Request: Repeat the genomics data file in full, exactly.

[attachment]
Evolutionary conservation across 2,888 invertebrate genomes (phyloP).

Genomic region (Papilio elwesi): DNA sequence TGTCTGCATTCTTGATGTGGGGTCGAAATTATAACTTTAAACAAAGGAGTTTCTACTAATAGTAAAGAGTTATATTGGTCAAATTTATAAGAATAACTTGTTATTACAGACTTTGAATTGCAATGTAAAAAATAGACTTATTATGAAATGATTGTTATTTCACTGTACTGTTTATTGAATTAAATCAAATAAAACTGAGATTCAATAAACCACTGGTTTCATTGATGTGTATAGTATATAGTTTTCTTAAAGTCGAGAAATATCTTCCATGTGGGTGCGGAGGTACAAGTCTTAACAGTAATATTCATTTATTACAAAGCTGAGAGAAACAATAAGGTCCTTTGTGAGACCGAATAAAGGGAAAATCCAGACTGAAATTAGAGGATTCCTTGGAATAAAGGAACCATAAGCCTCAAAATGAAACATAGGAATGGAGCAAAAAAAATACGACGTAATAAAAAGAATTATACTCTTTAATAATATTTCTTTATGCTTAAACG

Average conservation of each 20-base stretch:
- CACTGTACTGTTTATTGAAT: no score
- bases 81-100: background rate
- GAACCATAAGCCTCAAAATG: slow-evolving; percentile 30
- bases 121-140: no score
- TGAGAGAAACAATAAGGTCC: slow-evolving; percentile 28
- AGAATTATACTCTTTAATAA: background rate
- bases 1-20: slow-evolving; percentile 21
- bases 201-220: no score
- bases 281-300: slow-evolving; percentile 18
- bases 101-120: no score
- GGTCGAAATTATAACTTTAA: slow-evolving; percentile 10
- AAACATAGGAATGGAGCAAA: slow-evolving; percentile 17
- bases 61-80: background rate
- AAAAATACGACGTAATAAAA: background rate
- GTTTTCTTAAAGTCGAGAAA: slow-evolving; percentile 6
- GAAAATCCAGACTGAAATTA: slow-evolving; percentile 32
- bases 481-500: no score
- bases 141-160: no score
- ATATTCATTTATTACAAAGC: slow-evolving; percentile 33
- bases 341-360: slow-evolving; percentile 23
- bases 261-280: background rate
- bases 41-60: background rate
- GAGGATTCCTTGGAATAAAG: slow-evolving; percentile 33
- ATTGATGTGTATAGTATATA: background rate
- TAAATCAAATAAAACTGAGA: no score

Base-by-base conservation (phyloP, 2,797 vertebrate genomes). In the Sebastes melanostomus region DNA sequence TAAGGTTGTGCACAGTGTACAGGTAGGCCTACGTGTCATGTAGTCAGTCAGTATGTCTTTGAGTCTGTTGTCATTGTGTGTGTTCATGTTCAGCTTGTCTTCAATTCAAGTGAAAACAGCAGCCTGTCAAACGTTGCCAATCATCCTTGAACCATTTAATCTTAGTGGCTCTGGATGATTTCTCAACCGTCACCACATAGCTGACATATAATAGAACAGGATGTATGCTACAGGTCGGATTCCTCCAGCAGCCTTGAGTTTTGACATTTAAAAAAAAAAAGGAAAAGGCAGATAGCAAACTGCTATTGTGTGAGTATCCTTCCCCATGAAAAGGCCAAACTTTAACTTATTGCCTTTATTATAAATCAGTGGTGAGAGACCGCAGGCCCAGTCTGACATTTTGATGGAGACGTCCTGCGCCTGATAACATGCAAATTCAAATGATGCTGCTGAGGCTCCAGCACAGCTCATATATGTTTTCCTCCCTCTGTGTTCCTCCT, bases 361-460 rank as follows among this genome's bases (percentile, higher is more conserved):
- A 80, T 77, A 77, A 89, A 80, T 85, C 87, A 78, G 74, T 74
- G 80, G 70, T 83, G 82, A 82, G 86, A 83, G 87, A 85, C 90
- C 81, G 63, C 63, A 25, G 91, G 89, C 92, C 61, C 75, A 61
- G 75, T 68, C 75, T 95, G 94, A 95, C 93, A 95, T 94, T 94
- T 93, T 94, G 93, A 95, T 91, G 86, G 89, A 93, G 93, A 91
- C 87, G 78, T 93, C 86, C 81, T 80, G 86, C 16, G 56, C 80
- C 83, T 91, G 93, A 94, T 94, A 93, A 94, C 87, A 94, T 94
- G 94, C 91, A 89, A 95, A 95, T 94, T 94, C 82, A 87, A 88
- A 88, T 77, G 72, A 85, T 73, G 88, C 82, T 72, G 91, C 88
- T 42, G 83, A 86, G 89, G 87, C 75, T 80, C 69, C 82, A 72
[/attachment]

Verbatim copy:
Evolutionary conservation across 2,888 invertebrate genomes (phyloP).

Genomic region (Papilio elwesi): DNA sequence TGTCTGCATTCTTGATGTGGGGTCGAAATTATAACTTTAAACAAAGGAGTTTCTACTAATAGTAAAGAGTTATATTGGTCAAATTTATAAGAATAACTTGTTATTACAGACTTTGAATTGCAATGTAAAAAATAGACTTATTATGAAATGATTGTTATTTCACTGTACTGTTTATTGAATTAAATCAAATAAAACTGAGATTCAATAAACCACTGGTTTCATTGATGTGTATAGTATATAGTTTTCTTAAAGTCGAGAAATATCTTCCATGTGGGTGCGGAGGTACAAGTCTTAACAGTAATATTCATTTATTACAAAGCTGAGAGAAACAATAAGGTCCTTTGTGAGACCGAATAAAGGGAAAATCCAGACTGAAATTAGAGGATTCCTTGGAATAAAGGAACCATAAGCCTCAAAATGAAACATAGGAATGGAGCAAAAAAAATACGACGTAATAAAAAGAATTATACTCTTTAATAATATTTCTTTATGCTTAAACG

Average conservation of each 20-base stretch:
- CACTGTACTGTTTATTGAAT: no score
- bases 81-100: background rate
- GAACCATAAGCCTCAAAATG: slow-evolving; percentile 30
- bases 121-140: no score
- TGAGAGAAACAATAAGGTCC: slow-evolving; percentile 28
- AGAATTATACTCTTTAATAA: background rate
- bases 1-20: slow-evolving; percentile 21
- bases 201-220: no score
- bases 281-300: slow-evolving; percentile 18
- bases 101-120: no score
- GGTCGAAATTATAACTTTAA: slow-evolving; percentile 10
- AAACATAGGAATGGAGCAAA: slow-evolving; percentile 17
- bases 61-80: background rate
- AAAAATACGACGTAATAAAA: background rate
- GTTTTCTTAAAGTCGAGAAA: slow-evolving; percentile 6
- GAAAATCCAGACTGAAATTA: slow-evolving; percentile 32
- bases 481-500: no score
- bases 141-160: no score
- ATATTCATTTATTACAAAGC: slow-evolving; percentile 33
- bases 341-360: slow-evolving; percentile 23
- bases 261-280: background rate
- bases 41-60: background rate
- GAGGATTCCTTGGAATAAAG: slow-evolving; percentile 33
- ATTGATGTGTATAGTATATA: background rate
- TAAATCAAATAAAACTGAGA: no score

Base-by-base conservation (phyloP, 2,797 vertebrate genomes). In the Sebastes melanostomus region DNA sequence TAAGGTTGTGCACAGTGTACAGGTAGGCCTACGTGTCATGTAGTCAGTCAGTATGTCTTTGAGTCTGTTGTCATTGTGTGTGTTCATGTTCAGCTTGTCTTCAATTCAAGTGAAAACAGCAGCCTGTCAAACGTTGCCAATCATCCTTGAACCATTTAATCTTAGTGGCTCTGGATGATTTCTCAACCGTCACCACATAGCTGACATATAATAGAACAGGATGTATGCTACAGGTCGGATTCCTCCAGCAGCCTTGAGTTTTGACATTTAAAAAAAAAAAGGAAAAGGCAGATAGCAAACTGCTATTGTGTGAGTATCCTTCCCCATGAAAAGGCCAAACTTTAACTTATTGCCTTTATTATAAATCAGTGGTGAGAGACCGCAGGCCCAGTCTGACATTTTGATGGAGACGTCCTGCGCCTGATAACATGCAAATTCAAATGATGCTGCTGAGGCTCCAGCACAGCTCATATATGTTTTCCTCCCTCTGTGTTCCTCCT, bases 361-460 rank as follows among this genome's bases (percentile, higher is more conserved):
- A 80, T 77, A 77, A 89, A 80, T 85, C 87, A 78, G 74, T 74
- G 80, G 70, T 83, G 82, A 82, G 86, A 83, G 87, A 85, C 90
- C 81, G 63, C 63, A 25, G 91, G 89, C 92, C 61, C 75, A 61
- G 75, T 68, C 75, T 95, G 94, A 95, C 93, A 95, T 94, T 94
- T 93, T 94, G 93, A 95, T 91, G 86, G 89, A 93, G 93, A 91
- C 87, G 78, T 93, C 86, C 81, T 80, G 86, C 16, G 56, C 80
- C 83, T 91, G 93, A 94, T 94, A 93, A 94, C 87, A 94, T 94
- G 94, C 91, A 89, A 95, A 95, T 94, T 94, C 82, A 87, A 88
- A 88, T 77, G 72, A 85, T 73, G 88, C 82, T 72, G 91, C 88
- T 42, G 83, A 86, G 89, G 87, C 75, T 80, C 69, C 82, A 72